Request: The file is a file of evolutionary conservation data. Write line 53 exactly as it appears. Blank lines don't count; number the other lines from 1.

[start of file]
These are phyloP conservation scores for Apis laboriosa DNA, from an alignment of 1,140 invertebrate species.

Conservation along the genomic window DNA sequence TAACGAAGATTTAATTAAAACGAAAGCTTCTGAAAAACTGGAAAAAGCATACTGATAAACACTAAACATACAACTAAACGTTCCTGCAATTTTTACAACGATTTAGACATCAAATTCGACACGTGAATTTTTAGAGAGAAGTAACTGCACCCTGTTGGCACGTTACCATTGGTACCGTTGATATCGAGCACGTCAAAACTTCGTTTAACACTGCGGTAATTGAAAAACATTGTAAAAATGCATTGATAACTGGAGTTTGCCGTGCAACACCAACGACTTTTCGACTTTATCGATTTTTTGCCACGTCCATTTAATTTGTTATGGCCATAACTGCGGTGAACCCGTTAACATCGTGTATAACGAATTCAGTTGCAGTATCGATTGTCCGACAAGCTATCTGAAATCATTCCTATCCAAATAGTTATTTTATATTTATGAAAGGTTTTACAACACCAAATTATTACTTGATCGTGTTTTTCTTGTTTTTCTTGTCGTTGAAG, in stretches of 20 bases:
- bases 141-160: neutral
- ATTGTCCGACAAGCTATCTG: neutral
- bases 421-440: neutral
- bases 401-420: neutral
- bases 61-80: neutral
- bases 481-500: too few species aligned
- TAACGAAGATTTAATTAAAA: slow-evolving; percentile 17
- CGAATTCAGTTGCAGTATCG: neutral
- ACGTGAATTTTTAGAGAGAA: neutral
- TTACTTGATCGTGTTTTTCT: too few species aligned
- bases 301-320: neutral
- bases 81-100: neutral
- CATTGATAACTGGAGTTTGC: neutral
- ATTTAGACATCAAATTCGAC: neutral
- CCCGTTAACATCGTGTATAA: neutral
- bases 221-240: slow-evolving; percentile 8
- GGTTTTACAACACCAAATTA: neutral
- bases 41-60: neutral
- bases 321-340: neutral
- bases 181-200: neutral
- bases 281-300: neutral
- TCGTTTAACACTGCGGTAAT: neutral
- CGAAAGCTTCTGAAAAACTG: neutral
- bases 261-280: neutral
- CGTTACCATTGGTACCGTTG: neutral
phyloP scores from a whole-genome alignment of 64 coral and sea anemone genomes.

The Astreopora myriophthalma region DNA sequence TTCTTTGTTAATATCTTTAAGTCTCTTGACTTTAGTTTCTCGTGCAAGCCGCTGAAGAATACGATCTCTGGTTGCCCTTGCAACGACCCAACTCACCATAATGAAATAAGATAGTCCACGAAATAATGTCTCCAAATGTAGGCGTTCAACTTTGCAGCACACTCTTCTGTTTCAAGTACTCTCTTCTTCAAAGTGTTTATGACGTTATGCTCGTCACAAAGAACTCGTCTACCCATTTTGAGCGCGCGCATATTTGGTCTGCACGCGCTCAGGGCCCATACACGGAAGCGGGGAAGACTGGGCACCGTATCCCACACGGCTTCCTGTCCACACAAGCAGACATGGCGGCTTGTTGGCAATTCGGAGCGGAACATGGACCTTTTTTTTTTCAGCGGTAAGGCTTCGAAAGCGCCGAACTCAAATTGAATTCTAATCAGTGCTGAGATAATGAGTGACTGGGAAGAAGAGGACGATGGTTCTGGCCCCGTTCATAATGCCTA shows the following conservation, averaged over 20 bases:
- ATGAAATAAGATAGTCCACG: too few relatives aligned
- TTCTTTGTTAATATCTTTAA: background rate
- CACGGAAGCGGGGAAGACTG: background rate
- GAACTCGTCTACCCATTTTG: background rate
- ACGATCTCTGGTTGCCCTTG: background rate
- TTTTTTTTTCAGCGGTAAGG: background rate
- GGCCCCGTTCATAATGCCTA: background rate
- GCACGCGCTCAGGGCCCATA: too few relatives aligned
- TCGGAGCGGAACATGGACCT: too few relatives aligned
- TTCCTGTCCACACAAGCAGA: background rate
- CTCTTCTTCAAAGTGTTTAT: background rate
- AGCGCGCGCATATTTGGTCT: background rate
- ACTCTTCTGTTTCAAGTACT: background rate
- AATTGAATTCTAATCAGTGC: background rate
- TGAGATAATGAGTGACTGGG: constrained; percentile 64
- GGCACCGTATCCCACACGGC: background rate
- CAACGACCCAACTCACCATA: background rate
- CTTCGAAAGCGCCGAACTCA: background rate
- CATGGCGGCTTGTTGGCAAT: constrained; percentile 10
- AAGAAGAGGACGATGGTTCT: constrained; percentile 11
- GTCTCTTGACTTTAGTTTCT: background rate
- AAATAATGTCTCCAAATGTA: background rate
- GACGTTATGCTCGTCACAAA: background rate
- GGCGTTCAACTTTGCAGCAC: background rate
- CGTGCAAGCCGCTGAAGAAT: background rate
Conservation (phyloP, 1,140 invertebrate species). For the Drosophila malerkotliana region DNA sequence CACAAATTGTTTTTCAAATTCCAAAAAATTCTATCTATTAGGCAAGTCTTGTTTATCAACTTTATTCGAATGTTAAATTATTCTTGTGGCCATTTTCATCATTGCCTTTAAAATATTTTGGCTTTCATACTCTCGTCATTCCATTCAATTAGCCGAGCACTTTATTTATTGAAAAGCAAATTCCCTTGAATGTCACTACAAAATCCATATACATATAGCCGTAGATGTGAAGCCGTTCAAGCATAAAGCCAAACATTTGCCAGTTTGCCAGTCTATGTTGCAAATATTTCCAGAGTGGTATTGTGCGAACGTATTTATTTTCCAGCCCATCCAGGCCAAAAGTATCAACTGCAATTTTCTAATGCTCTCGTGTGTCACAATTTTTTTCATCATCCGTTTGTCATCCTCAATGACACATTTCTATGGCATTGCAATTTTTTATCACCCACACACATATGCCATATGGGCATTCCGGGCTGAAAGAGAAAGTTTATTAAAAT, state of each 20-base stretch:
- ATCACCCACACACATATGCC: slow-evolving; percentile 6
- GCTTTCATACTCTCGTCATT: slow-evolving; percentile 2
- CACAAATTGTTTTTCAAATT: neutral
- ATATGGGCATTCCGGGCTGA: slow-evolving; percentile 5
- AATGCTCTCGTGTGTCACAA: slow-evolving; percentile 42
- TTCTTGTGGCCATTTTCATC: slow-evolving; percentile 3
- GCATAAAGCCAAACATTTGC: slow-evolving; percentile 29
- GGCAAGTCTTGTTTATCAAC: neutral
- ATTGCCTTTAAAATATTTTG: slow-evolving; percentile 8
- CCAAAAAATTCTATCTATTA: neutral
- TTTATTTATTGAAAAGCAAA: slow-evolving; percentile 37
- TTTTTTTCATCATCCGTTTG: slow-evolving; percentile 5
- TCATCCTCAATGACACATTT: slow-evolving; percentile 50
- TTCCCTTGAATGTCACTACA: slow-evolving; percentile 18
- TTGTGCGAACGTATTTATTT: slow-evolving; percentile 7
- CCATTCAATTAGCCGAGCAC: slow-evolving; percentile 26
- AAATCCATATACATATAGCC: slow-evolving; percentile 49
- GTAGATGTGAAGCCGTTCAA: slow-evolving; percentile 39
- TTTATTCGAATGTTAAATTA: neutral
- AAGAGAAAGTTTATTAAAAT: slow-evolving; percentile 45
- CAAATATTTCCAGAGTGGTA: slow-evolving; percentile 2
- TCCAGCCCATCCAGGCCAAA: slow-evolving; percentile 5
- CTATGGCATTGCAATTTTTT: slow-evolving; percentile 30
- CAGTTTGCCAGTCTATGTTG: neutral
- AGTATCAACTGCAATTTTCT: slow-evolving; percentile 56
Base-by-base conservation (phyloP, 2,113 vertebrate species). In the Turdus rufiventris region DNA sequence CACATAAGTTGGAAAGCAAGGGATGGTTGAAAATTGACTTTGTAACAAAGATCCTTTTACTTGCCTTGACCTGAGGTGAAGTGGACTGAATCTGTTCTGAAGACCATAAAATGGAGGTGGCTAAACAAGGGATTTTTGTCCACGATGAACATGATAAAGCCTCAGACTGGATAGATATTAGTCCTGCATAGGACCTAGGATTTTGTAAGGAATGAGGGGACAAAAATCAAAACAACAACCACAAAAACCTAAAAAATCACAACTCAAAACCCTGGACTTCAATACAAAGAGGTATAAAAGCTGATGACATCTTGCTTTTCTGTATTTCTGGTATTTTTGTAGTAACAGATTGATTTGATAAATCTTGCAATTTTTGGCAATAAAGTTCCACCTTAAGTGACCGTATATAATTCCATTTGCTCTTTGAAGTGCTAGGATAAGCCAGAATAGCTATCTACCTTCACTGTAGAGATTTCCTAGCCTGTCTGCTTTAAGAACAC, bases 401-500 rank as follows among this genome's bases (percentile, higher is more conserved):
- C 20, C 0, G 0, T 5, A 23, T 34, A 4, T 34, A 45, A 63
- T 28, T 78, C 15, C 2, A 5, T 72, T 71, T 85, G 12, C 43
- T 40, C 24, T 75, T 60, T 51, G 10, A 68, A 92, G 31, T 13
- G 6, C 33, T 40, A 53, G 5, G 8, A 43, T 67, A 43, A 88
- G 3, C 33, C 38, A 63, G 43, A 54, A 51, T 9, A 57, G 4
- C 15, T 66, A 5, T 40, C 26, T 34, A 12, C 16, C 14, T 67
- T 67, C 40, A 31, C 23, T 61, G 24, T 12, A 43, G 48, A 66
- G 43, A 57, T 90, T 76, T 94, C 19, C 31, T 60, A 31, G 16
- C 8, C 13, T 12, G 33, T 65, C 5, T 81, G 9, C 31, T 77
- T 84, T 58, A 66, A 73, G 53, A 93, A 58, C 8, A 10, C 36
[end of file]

- GGCGTTCAACTTTGCAGCAC: background rate